The current storyline is “Dark Science,” which is at 31 pages and has been going on since 2010. That’s right, people: this June, this storyline will have been going on for four years already. Were there people out there really looking for the further adventures of Kimiko Ross? Even after the events of Hob, when Kimiko become a robolady with the powers of a god or whatever, she remains awfully milquetoast. Fortunately, there is an improvement on the storytelling front, and I think it has a lot to do with “Dark Science”‘s reserved color palette. Much of it is rendered in hues of blue, black, and gray, and they help ground focus to the pertinent subjects, usually rendered in brighter colors. I think it could still benefit from splitting out some strips into separate strips. However, since so little happens in “Dark Science”, it’s less of a problem here. Most of it is wordplay, anyway.
I’m actually pretty fond of the panel layout in “Masks“. Kimiko’s pushy friend Vonnie discovers that the dress she selected has been abandoned for a less awkward tuxedo. We see her expression fall in very tiny panels, reminiscent of some of the mini-panels from earlier gag-oriented. Crushed, she tried to make friends with another party-goer, who totally brushes her off. Vonnie runs off somewhere with tears in her eyes. It’s both comedic for her overreaction, but also surprisingly affecting, revealing how lonely this character is. I’m rather impressed how Diaz has managed to effectively convey facial expressions. In just one strip, I ended up caring far more about Vonnie more than those unremarkable blonde sibling from earlier strips.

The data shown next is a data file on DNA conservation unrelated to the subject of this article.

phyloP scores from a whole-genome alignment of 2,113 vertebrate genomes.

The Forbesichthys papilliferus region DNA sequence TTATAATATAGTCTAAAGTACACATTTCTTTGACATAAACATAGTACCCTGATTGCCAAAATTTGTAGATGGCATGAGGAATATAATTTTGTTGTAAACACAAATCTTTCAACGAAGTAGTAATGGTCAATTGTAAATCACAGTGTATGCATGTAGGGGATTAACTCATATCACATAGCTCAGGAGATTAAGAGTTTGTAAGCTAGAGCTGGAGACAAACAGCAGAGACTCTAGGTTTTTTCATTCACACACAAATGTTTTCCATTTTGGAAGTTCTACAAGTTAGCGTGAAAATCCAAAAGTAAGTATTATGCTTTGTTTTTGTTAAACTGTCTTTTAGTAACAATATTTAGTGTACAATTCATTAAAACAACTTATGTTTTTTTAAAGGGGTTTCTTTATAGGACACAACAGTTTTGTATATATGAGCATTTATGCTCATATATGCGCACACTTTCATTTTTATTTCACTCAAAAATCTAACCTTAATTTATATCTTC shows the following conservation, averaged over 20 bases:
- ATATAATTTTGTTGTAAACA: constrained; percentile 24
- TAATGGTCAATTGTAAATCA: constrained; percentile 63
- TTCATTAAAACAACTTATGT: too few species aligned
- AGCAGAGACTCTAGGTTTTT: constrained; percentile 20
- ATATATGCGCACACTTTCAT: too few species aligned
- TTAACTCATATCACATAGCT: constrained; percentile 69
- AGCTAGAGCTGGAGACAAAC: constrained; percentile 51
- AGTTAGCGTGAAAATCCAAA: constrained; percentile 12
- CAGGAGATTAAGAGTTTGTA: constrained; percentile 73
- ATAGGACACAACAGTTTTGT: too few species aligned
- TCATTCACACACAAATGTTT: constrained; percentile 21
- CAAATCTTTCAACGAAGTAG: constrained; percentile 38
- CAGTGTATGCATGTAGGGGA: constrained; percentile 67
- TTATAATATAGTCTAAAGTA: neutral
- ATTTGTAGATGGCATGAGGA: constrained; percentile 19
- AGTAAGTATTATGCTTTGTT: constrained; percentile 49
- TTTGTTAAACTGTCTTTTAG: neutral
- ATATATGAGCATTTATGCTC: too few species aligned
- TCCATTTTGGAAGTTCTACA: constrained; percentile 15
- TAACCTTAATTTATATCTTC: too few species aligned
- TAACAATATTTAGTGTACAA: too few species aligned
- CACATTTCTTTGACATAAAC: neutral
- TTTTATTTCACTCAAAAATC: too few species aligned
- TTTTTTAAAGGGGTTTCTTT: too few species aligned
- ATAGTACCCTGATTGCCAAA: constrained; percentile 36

We trade the somewhat modern day world of previous Dresden Codak stories to a sort of steampunk future, where everyone’s dressed in dapper bow ties and fancy dresses. (I strongly suspect that Diaz has played both Bioshock and Bioshock Infinite.) It’s also quite Orwellian: there’s a department for everything, including a shrinking Department of Archaeology that gets folded into the Department of Interpretive Dance. Science has become so ossified that it’s become a religion, employing even some sort of high priest. I find that the absurd humor actually works far better here, since it’s in service to the world building. One of my favorite scenes, for example, is when we discover that the Department of Archaeology is just a tiny storefront that no one cares about.
I also still have no idea what the heck “Dark Science” is about. So… “Dark Science” is science that isn’t arrive through via scientific method? Uhhhhh… whatever you say, Aaron Diaz. Still, I’m going to go ahead a recommend the “Dark Science” portion of Dresden Codak. It’s the strongest art that Diaz has produced, and it is filled with some decent gags about the balance between science and funding. Kimiko Ross is still not that interesting of a character, but hey, I sorta do want to see where Vonnie ends up.
What do you think the over/under is on “Dark Science” ending sometime in the next four years?
Rating (Dark Science): 4 stars (out of 5)
Rating (all of Dresden Codak): 3 stars (out of 5)